Beyond the Hubs
While New Orleans
, Kansas City
and New York City
were the incubators of modern jazz, they were by no means the only locations with an appetite for live music. Jazz artists whose point of origin could not sustain multiple venues ventured to locations near and far to practice their trade. In some cases a jazz scene grew up around the migration of musicians, though not always for the long term. Through the first two parts of this series
it was evident that there were common denominators that applied to most of the original jazz clubs in the major cities: prohibition and race. The nationwide ban on the manufacture and consumption of alcoholic beverages began in January 1920 and ended in December 1933. It is not a coincidence that many jazz clubs in Chicago, New York and Kansas City were fronts for selling alcohol. The speakeasies, run by various organized crime families, took advantage of the popularity of Jazz Age music and presented that form of entertainment, often as the most thinly veiled approximation of legitimacy. It was a fundamentally unstable platform for promoting jazz and for longevity of clubs. Racial issues were a built-in detriment to permanency as well. Black performers, typically working at the pleasure of white audiences, were the rule rather than the exception. Tensions rose across the range of socio-economic issues from the beginning of the Jazz Age through the 1970s as segregated jazz venues represented a microcosm of the larger social issues. In at least two cases, jazz scenes came to be completely obliterated by their own backstories. Corruption in Kansas City and racial unrest in Philadelphia
and Los Angeles
destroyed thriving jazz marketsmarkets that never returned to their previous status. Kansas City
Kansas City's distinction as a jazz hub in the 1920s and 1930s was aided by simple geography. Traveling musicians from Oklahoma City
, San Antonio
, saw Kansas City as a stop-over that provided opportunities to play and recruit from a growing talent pool. In contrast to the city's nearest source of talentNew Orleansthe Kansas City style of jazz was a bigger, more complex sound with roots in both rustic regional blues, and the related boogie-woogie form, as well as orchestrated ragtime. Much of this musical development was influenced by those outsiders who lent their own take on the music.
The infamous Kansas City mayor and political boss Tom Pendergast established a dogmatic climate that allowed jazz to grow during Prohibition. For more than a decade beginning in 1925 and ending with his arrest for tax fraud in 1938, Pendergast exercised a sprawling control of the city and allowed vice to run rampant. The speakeasies and cabarets where Kansas City jazz developed, were the domain of mobsters and corrupt politicians, just as they often were in Chicago and New York.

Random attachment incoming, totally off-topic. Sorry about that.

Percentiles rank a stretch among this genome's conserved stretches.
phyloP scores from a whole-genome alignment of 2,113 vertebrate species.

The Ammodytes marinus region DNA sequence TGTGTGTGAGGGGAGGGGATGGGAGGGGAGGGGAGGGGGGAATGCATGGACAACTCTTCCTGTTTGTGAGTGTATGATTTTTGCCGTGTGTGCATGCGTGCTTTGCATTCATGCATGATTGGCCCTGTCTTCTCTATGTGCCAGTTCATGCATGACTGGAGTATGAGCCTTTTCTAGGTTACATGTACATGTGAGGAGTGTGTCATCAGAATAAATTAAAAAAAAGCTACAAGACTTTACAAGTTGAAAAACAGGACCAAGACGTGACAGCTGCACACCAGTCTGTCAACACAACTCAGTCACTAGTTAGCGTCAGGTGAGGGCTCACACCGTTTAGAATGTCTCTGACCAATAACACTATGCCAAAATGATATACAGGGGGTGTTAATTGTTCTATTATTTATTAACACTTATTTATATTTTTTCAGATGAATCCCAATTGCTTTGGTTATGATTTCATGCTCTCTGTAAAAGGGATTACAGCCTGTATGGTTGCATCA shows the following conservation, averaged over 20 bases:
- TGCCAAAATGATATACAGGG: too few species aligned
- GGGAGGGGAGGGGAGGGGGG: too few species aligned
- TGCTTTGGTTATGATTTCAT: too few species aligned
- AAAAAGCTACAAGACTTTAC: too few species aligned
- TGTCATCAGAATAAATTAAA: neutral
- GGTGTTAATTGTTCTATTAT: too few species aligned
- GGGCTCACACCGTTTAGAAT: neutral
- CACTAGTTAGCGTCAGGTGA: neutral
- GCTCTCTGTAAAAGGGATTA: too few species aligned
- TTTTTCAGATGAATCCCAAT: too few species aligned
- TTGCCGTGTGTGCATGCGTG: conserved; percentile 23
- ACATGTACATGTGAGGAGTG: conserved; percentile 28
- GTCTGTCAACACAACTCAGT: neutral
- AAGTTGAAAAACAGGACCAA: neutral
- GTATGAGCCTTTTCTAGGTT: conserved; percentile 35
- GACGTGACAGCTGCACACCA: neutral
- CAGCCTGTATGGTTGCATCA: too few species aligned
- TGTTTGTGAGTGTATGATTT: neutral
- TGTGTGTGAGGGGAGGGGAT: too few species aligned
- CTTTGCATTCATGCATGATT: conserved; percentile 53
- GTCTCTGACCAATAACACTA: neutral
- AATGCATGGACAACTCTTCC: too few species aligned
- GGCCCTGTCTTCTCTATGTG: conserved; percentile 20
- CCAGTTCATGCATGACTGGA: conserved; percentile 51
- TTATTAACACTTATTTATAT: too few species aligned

More than one-hundred nightclubs and dozens of dance halls existed in 1930s Kansas City. The historic jazz district at 18th and Vine was densely populated with theatres whose programs revolved around jazz. The Gem
were originally ragtime venues that evolved with new musical developments. Prior to joining the Benny Moten
Band, Count Basie
played organ at the Eblon Theater
and the Lincoln Theater hosted Saturday shows with live broadcasts. The "Vine Street Varieties," as they were called, featured local talent such as Herman Walder, Joe Turner
, Pete Johnson and Julia Lee. The Subway Club
, El Capitan Club
, and the Sunset Club
, were among the popular smaller venues of the time.
Not surprisingly, the consequence of Pendergast's downfall was a political reformation that took much of the local jazz scene as collateral damage by the early 1940s. Urban renewal began by plowing under a nineteen block area in the historic district, driving nearby businesses into bankruptcy and leading to years of infrastructure and economic corrosion throughout the district. Though Charlie Parker
had left Kansas City for New York by the late 1930s, future stars were still drawn to the city by the halo effect that he had left behind. Sonny Stitt
, Dexter Gordon
and Miles Davis
all made a point of staying and playing in Kansas City when a tour would take them that way.